Barren Metal
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Barren Metal:

A History of Capitalism as the Conflict Between Labor and Usury

In his latest book E. Michael Jones presents a brilliant and original view of the history of Western civilization from the point of view of the economy, and the system that dominates it in modern times: Capitalism.

Distancing himself from socialism and neoliberalism, which he regards as two branches of the same materialistic trunk, Jones presents the history of Capitalism as a conflict between the sanctioned by usury and human labor, which is the primary source of all value.

Usury is the basis of the entire modern banking system, the origin of which dates back to the fifteenth and sixteenth centuries. It allows you to earn profits without any work input. This parasitic mechanism is not only a source of fortunes and a guarantee of power, but also the cause of the collapse of the modern world. The only alternative for him is, according to Jones, the Catholic vision of the economy, implemented in Europe in pre-capitalist times.



"A compelling historical exploration that exposes the fundamental flaws of Capitalism: unjust wages and usury. An entertaining read."

-Anthony Santelli II

Ph.D., CEO, AES Capital and Co-Founder, Catholic Finance Association.

"This is a fantastic book. It is the most thorough economic history of the West. If you want to know the origin of our economic and social ills you must read this book.”

-Dr. Brian M. McCall

Editor of Catholic Family News, Orpha and Maurice Merrill Professor in Law, University of Oklahoma, and Author of The Church and the Usurers.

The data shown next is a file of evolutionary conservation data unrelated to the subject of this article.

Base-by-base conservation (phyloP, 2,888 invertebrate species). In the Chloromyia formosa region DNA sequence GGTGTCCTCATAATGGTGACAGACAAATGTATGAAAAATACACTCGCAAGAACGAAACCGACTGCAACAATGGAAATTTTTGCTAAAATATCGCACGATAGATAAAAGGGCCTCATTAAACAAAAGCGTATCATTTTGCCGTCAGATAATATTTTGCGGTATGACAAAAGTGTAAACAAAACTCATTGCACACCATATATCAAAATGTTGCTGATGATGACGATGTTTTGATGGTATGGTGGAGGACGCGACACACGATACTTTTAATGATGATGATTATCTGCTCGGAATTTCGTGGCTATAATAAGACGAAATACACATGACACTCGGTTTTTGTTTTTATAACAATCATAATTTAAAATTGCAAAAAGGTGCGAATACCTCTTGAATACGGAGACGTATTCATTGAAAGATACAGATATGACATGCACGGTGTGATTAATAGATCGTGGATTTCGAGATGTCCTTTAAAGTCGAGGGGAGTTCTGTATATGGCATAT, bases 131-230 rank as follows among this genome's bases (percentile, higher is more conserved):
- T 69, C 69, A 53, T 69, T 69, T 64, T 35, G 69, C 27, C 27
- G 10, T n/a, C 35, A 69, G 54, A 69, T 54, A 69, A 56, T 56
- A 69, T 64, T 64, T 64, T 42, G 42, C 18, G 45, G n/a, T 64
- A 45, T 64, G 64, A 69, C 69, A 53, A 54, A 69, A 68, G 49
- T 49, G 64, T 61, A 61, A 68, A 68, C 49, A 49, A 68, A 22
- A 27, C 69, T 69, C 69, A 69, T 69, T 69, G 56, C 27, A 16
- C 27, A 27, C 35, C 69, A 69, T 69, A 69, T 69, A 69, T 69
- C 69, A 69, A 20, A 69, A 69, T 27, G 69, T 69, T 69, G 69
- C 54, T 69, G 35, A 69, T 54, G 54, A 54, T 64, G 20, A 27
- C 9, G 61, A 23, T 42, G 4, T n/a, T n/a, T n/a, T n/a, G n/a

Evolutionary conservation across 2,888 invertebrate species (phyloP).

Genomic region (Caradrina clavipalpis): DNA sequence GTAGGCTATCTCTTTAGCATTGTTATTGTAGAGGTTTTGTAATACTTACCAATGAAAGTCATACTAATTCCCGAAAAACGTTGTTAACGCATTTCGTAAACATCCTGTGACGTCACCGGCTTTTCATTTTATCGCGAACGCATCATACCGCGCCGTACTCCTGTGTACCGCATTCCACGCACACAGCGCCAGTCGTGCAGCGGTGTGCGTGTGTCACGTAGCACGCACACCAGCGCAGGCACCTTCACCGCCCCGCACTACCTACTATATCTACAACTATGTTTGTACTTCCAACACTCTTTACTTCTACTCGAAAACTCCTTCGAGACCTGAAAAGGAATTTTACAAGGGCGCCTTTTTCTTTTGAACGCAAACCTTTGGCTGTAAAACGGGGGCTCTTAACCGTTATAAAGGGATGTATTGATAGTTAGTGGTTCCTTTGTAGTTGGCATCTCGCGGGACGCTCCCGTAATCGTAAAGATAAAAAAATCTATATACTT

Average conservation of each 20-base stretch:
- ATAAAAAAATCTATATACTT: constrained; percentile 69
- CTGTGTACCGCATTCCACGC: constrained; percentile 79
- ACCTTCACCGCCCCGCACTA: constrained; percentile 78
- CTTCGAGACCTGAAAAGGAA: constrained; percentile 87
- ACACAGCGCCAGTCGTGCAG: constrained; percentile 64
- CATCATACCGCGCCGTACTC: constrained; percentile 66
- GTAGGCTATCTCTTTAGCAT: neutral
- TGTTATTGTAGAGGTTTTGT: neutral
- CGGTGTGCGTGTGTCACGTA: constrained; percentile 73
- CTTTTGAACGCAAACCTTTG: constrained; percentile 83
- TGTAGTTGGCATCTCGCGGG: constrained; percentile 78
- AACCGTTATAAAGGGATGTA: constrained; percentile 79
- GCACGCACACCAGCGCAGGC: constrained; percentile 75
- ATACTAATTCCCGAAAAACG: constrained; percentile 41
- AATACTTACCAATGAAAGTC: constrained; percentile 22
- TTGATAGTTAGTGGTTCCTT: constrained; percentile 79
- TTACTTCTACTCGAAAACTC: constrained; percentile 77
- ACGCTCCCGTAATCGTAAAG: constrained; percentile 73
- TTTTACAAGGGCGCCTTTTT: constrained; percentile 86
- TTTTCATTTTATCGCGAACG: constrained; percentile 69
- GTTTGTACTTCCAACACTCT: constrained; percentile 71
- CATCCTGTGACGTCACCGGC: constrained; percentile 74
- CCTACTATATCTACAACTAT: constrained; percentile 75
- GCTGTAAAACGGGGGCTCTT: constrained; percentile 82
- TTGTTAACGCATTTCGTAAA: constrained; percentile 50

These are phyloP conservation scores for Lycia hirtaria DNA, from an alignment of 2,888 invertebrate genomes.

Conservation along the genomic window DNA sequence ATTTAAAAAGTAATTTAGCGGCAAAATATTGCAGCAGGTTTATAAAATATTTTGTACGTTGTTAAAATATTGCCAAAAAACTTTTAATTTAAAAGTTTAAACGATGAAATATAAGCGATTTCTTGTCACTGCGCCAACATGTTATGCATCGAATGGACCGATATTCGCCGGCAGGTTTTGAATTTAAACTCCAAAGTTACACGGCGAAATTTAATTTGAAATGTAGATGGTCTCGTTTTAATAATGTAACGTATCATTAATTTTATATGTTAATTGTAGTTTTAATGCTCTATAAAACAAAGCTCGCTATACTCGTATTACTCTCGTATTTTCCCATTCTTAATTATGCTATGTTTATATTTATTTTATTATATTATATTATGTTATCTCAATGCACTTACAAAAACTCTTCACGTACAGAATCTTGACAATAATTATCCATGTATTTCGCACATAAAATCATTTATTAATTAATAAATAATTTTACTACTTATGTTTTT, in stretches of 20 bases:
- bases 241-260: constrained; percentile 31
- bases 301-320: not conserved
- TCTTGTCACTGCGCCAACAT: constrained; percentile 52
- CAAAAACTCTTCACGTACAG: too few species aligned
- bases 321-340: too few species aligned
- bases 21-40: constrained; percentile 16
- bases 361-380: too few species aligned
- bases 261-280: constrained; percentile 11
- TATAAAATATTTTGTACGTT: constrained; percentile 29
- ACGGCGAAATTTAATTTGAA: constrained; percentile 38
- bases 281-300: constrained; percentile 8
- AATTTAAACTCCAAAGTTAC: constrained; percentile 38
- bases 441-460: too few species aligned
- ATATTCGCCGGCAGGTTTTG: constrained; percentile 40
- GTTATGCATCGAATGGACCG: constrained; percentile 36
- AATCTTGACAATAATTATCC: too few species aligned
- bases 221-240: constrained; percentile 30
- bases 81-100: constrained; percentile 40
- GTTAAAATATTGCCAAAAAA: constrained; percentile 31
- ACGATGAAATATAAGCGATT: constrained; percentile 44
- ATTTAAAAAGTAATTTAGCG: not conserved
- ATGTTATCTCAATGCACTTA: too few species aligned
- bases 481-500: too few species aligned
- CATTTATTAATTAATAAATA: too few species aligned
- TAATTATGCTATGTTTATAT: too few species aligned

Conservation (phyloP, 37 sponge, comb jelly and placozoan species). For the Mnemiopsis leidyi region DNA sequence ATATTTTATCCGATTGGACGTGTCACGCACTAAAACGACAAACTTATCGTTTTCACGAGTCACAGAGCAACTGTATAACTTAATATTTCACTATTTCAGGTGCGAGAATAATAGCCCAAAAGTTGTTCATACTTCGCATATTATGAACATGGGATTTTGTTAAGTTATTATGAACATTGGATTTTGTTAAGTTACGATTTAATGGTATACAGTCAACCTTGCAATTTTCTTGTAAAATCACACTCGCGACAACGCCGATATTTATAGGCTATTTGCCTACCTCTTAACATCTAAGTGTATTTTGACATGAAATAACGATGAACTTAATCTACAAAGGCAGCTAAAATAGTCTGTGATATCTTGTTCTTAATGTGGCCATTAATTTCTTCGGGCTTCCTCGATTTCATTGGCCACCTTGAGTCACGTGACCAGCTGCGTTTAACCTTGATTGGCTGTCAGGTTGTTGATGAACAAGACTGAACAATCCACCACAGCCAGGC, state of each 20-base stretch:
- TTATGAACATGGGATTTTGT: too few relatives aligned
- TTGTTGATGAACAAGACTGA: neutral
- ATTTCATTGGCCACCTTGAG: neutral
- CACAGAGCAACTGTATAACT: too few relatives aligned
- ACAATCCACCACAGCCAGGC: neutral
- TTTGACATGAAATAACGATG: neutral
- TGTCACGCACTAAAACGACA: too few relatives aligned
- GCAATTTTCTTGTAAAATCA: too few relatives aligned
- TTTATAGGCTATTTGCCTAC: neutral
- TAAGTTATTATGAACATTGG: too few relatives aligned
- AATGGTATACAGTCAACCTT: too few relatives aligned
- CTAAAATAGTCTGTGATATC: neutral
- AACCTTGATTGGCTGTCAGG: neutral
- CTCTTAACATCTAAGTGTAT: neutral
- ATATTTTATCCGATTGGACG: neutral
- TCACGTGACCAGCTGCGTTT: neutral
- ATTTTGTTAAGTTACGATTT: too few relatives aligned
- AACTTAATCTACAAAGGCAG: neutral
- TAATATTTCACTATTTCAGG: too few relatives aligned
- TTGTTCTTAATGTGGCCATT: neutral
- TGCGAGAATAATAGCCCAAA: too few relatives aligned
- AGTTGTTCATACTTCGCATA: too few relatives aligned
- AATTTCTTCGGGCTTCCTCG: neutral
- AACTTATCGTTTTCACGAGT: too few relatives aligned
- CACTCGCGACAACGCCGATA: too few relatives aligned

"This is a powerful collection of case studies from almost a millennium of economic history. It examines the human dynamics of the winners and losers of capitalism through its triumphal march to the present. It is good history with enough reflection on theory to provide a crisp critique of economics and its moral connections."

-Garrick Small

Queensland University

"Here’s the message I took away from Barren Metal: 'Banking is magic that works' (p. 128). I think that’s a fascinating insight, phrased in a sublime way. It really speaks to where we are today in the world, with central banks — including the Federal Reserve — exercising so much power over most of the globe. ... A competing phrase for summing up Barren Metal could be 'Capitalism is state-sponsored usury.' ... From the fall of Rome, th[e] Catholic ban on usury was enforced because the Church treated economics 'as if God mattered.' According to this doctrine, God gave men faith and reason to pursue success in this life, but as the Middle Ages gave way to succeeding eras, God began to matter less and less, and Jews moved in to fill the void. Jones’ lengthy description of this epic transformation is fascinating, allowing Jones to once again show the incredible breadth of his knowledge. The flip side of this unhealthy usurious equation is one that abides by the moral law and puts labor above other economic systems, for 'there is only one use that will turn credit into wealth, and that is the application of labor.' Jones’ views are militantly aracial, by which I mean he is insistent that race is not a factor in the struggle between Jewry and the rest of humanity. Rather, in his view, it is a religious story in which God plays the leading role and the Catholic Church is the agent of God’s work on Earth.”

-Edmund Connelly, Ph.D 

Occidental Observer